In this new Miley Cyrus video, we see her as she is: a very wealthy, white and famous artist appropriating the artistry of primarily young, black, poor women. Miley is privileged on account of race, class. She is underprivileged on account of gender.
The video contains many elements that make one wonder. “She thinks she’s so cool” and “it’s so derivative.” I can see how these sentiments might prove annoying, but they seem unsatisfying as reprimands because
A) of course she thinks she’s cool! she’s 20! or:
B) of course she doesn’t think she’s cool! that’s why she’s reaction formation symbolically singing it from the rooftops!
C) Why shouldn’t one think one cool? if one doesn’t, who will? I like to think she’s responding to accusation of non-coolness and reclaiming space, away from her family or Disney, not just operating out of nowhere.
Why should she claim her self-worth histrionically by ‘thinking she’s cool’? Worth should be claimed without reducing anyone else’s worth. Worth does not depend on the enforced worthlessness of others.
I want to talk about sex as rebellion. What is there to be sad that hasn’t been said before? She’s asserting her self via her sexuality. Great! Now, of course, it could be said that her sexuality is being expressed in a very traditional-for-2013 way, but that’s just the thing. ‘Sexuality’ and ‘tradition’ are always in flux. This video might have been totally unorthodox and un-feminine and utterly rebellious in 1913. It might seem totally derivative and unoriginal and dependent on the patriarchy for approval now, according to some, but it depends. For my taste, it’s pretty tame and traditional in that she seems to be more (externally) sexy (conservative!) than (internally) sexual (feminist!), but these ideas are so slippery, overlapping and dependent on reference points that are constantly changing.
Is this video derivative? Sure. Off the top of my head, it reminds me of Fiona Apple’s “Criminal,” all the fake death in Santigold “L.E.S. Artistes” and, of course, Lady Gaga. But what is the larger point? If something has been done before, why is that upsetting, or disgusting? And do we behave as virulently when a male artist does the same?
I am reminded of Erikson’s developmental stages (as supplemented by Newman & Newman). At 20, Miley Cyrus is currently in the Later Adolescence stage, wherein her psychosocial crisis is one of Individual Identity v. Identity Confusion. Of course, she’s experimenting with roles, reevaluating herself, playing around with the tools she has available (before realizing she has new tools, or discarding obsolete ones, those not native to her, etc, etc.) to achieve (at some future or n’er reachable point) autonomy.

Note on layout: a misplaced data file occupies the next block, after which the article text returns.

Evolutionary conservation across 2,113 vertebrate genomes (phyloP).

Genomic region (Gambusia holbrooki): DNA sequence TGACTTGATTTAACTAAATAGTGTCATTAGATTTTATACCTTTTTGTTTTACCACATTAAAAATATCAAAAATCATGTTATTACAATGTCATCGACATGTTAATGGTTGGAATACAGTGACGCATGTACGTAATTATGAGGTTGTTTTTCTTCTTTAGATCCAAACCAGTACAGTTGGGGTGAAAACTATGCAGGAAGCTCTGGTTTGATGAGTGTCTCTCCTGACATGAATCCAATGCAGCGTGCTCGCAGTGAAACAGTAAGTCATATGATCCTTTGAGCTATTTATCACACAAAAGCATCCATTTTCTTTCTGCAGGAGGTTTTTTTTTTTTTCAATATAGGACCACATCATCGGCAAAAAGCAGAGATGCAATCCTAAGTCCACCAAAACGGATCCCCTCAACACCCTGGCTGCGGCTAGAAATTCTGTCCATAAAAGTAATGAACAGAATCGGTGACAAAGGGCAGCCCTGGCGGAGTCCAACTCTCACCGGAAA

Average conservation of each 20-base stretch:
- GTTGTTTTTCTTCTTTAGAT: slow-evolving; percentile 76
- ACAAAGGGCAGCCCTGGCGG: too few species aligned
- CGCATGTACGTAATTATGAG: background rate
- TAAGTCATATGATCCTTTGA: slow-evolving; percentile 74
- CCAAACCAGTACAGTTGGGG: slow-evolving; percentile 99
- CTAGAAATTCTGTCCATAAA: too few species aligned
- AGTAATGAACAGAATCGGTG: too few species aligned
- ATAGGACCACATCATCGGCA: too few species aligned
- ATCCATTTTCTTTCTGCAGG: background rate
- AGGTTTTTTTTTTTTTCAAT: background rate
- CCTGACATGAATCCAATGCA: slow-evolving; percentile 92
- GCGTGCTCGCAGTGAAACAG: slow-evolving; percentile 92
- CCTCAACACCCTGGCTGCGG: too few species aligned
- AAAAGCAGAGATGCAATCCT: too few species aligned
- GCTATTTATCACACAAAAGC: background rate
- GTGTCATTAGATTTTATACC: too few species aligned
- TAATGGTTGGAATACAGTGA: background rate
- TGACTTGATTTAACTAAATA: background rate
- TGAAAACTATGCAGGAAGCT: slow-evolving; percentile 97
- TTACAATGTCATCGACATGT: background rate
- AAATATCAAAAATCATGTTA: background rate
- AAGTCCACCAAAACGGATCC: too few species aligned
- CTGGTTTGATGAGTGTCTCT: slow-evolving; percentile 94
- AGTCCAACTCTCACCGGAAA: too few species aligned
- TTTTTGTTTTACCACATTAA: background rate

In other words: She’s 20! Give the kid a break! Which doesn’t mean: Let us all be brainless doormats. People can be allowed freedom to discover! and grow! while also receiving new information about relativity, social context and (really, I’m discovering this is difficult to grasp for a lot of people which doesn’t mean we should give up but rather that we reevaluate how we educate–and not berate–people) racism, sexism, privilege, power and all those kyriarchal intersecting oppressions and how WE TOO can make the world a better place by challenging conventions, not operating according to harmful plans we did not create and which do not serve us.
My feminism contains the crafting of empathy, not just the combating of oppression, which is to say: I find it impossible to fight oppression without empathy. I find it impossible to be fully in support of anything without also having reservations, and healthy skepticism. My feminism is not fanatical or dogmatic. My feminism reneges on itself. I think that makes it better! Or at least more authentic, and less likely to be tempted toward the other side. If one-strike feminism, as I understand feminism that doesn’t take into account contradictions and demands perfect adherence to doctrine, is all brain, it is extreme, and then it is more likely to be bought over by the other diametric extreme. I mean, haven’t we all known someone like the Miley of this video? Or been some part of that Miley? Isn’t the actual Miley Cyrus asking herself the same question, perhaps inspiring the creation of this video, this celebration of sex, self and fun that is inadvertently appropriative, racially insensitive and just seemingly unaware?